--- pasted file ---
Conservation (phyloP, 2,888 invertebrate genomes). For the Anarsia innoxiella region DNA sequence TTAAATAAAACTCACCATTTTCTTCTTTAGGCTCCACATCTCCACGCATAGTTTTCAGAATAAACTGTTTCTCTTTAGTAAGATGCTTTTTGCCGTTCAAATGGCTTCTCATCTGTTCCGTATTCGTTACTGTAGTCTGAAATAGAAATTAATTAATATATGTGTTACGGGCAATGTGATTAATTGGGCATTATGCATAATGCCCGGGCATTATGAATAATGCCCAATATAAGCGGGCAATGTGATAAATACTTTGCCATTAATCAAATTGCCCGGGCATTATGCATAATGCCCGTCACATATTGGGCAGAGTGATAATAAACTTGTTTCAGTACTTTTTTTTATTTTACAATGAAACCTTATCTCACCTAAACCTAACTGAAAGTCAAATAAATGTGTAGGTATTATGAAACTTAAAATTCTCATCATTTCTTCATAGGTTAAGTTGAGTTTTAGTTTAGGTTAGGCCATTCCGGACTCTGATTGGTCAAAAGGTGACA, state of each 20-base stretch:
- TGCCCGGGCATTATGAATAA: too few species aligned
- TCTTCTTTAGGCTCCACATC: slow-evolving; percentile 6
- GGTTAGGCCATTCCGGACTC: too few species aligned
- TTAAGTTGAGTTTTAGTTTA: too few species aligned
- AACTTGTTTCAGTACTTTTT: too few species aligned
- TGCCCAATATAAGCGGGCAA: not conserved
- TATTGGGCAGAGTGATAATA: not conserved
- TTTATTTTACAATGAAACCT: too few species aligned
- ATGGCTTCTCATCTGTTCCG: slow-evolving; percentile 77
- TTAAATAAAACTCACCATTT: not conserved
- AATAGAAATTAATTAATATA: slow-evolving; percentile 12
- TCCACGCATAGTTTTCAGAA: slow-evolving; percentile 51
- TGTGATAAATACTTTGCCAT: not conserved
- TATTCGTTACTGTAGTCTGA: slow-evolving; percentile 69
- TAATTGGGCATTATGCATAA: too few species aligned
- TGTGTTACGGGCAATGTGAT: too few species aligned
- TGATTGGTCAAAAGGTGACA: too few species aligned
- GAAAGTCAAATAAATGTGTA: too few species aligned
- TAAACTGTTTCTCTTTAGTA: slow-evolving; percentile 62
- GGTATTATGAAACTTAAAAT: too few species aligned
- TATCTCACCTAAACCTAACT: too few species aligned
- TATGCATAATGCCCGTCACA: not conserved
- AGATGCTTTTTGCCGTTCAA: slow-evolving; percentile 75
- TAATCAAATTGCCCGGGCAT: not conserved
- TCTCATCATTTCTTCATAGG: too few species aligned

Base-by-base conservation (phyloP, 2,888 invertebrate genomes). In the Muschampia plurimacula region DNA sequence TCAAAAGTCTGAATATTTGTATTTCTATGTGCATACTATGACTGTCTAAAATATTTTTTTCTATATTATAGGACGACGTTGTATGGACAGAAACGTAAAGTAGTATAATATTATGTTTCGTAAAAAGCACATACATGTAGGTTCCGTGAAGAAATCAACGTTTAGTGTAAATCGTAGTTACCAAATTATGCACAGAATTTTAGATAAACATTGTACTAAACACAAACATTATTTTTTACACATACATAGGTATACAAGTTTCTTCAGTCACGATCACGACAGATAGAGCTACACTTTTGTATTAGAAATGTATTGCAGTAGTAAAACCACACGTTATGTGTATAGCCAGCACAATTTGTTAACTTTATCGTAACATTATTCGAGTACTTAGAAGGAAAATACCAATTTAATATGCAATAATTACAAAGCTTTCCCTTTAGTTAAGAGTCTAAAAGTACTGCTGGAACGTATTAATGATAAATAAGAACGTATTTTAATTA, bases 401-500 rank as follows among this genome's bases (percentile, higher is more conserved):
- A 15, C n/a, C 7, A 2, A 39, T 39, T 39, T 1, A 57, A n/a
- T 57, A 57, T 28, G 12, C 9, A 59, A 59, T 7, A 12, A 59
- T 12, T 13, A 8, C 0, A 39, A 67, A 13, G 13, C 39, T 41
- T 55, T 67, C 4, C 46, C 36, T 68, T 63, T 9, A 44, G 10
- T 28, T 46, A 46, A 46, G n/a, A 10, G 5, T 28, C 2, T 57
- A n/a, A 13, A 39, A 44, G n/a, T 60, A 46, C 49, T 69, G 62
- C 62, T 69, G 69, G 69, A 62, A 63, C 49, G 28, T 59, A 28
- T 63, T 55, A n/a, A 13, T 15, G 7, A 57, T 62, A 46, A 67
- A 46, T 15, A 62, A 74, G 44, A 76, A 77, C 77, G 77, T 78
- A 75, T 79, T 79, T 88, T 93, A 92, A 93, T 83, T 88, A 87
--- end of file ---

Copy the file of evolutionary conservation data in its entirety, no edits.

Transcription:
Conservation (phyloP, 2,888 invertebrate genomes). For the Anarsia innoxiella region DNA sequence TTAAATAAAACTCACCATTTTCTTCTTTAGGCTCCACATCTCCACGCATAGTTTTCAGAATAAACTGTTTCTCTTTAGTAAGATGCTTTTTGCCGTTCAAATGGCTTCTCATCTGTTCCGTATTCGTTACTGTAGTCTGAAATAGAAATTAATTAATATATGTGTTACGGGCAATGTGATTAATTGGGCATTATGCATAATGCCCGGGCATTATGAATAATGCCCAATATAAGCGGGCAATGTGATAAATACTTTGCCATTAATCAAATTGCCCGGGCATTATGCATAATGCCCGTCACATATTGGGCAGAGTGATAATAAACTTGTTTCAGTACTTTTTTTTATTTTACAATGAAACCTTATCTCACCTAAACCTAACTGAAAGTCAAATAAATGTGTAGGTATTATGAAACTTAAAATTCTCATCATTTCTTCATAGGTTAAGTTGAGTTTTAGTTTAGGTTAGGCCATTCCGGACTCTGATTGGTCAAAAGGTGACA, state of each 20-base stretch:
- TGCCCGGGCATTATGAATAA: too few species aligned
- TCTTCTTTAGGCTCCACATC: slow-evolving; percentile 6
- GGTTAGGCCATTCCGGACTC: too few species aligned
- TTAAGTTGAGTTTTAGTTTA: too few species aligned
- AACTTGTTTCAGTACTTTTT: too few species aligned
- TGCCCAATATAAGCGGGCAA: not conserved
- TATTGGGCAGAGTGATAATA: not conserved
- TTTATTTTACAATGAAACCT: too few species aligned
- ATGGCTTCTCATCTGTTCCG: slow-evolving; percentile 77
- TTAAATAAAACTCACCATTT: not conserved
- AATAGAAATTAATTAATATA: slow-evolving; percentile 12
- TCCACGCATAGTTTTCAGAA: slow-evolving; percentile 51
- TGTGATAAATACTTTGCCAT: not conserved
- TATTCGTTACTGTAGTCTGA: slow-evolving; percentile 69
- TAATTGGGCATTATGCATAA: too few species aligned
- TGTGTTACGGGCAATGTGAT: too few species aligned
- TGATTGGTCAAAAGGTGACA: too few species aligned
- GAAAGTCAAATAAATGTGTA: too few species aligned
- TAAACTGTTTCTCTTTAGTA: slow-evolving; percentile 62
- GGTATTATGAAACTTAAAAT: too few species aligned
- TATCTCACCTAAACCTAACT: too few species aligned
- TATGCATAATGCCCGTCACA: not conserved
- AGATGCTTTTTGCCGTTCAA: slow-evolving; percentile 75
- TAATCAAATTGCCCGGGCAT: not conserved
- TCTCATCATTTCTTCATAGG: too few species aligned

Base-by-base conservation (phyloP, 2,888 invertebrate genomes). In the Muschampia plurimacula region DNA sequence TCAAAAGTCTGAATATTTGTATTTCTATGTGCATACTATGACTGTCTAAAATATTTTTTTCTATATTATAGGACGACGTTGTATGGACAGAAACGTAAAGTAGTATAATATTATGTTTCGTAAAAAGCACATACATGTAGGTTCCGTGAAGAAATCAACGTTTAGTGTAAATCGTAGTTACCAAATTATGCACAGAATTTTAGATAAACATTGTACTAAACACAAACATTATTTTTTACACATACATAGGTATACAAGTTTCTTCAGTCACGATCACGACAGATAGAGCTACACTTTTGTATTAGAAATGTATTGCAGTAGTAAAACCACACGTTATGTGTATAGCCAGCACAATTTGTTAACTTTATCGTAACATTATTCGAGTACTTAGAAGGAAAATACCAATTTAATATGCAATAATTACAAAGCTTTCCCTTTAGTTAAGAGTCTAAAAGTACTGCTGGAACGTATTAATGATAAATAAGAACGTATTTTAATTA, bases 401-500 rank as follows among this genome's bases (percentile, higher is more conserved):
- A 15, C n/a, C 7, A 2, A 39, T 39, T 39, T 1, A 57, A n/a
- T 57, A 57, T 28, G 12, C 9, A 59, A 59, T 7, A 12, A 59
- T 12, T 13, A 8, C 0, A 39, A 67, A 13, G 13, C 39, T 41
- T 55, T 67, C 4, C 46, C 36, T 68, T 63, T 9, A 44, G 10
- T 28, T 46, A 46, A 46, G n/a, A 10, G 5, T 28, C 2, T 57
- A n/a, A 13, A 39, A 44, G n/a, T 60, A 46, C 49, T 69, G 62
- C 62, T 69, G 69, G 69, A 62, A 63, C 49, G 28, T 59, A 28
- T 63, T 55, A n/a, A 13, T 15, G 7, A 57, T 62, A 46, A 67
- A 46, T 15, A 62, A 74, G 44, A 76, A 77, C 77, G 77, T 78
- A 75, T 79, T 79, T 88, T 93, A 92, A 93, T 83, T 88, A 87